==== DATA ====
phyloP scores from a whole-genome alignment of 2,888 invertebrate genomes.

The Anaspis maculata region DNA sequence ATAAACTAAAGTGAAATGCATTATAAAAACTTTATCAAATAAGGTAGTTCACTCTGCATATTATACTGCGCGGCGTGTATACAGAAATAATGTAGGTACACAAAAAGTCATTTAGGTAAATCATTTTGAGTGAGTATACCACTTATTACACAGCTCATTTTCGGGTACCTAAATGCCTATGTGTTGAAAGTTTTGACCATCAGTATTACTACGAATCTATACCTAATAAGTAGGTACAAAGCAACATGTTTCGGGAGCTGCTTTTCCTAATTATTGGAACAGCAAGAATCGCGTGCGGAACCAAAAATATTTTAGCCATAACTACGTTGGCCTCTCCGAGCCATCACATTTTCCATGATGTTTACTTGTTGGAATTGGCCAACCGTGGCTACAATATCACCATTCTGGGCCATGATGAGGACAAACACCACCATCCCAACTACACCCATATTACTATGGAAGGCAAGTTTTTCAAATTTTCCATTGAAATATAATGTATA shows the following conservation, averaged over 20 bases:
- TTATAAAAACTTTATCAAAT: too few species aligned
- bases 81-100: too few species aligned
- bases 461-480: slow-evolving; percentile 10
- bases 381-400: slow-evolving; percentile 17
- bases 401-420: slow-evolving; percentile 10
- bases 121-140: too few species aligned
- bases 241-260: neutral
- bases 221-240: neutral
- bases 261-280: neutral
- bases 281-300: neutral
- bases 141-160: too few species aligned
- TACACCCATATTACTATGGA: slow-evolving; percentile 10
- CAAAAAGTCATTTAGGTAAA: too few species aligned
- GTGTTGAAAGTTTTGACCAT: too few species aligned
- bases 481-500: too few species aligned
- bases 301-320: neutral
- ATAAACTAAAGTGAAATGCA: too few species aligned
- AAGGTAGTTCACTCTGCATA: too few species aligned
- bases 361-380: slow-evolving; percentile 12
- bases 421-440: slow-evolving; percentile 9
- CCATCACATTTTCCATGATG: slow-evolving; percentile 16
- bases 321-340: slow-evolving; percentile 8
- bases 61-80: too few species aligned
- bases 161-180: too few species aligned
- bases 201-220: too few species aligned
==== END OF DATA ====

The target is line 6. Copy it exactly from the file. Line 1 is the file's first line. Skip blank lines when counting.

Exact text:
- bases 381-400: slow-evolving; percentile 17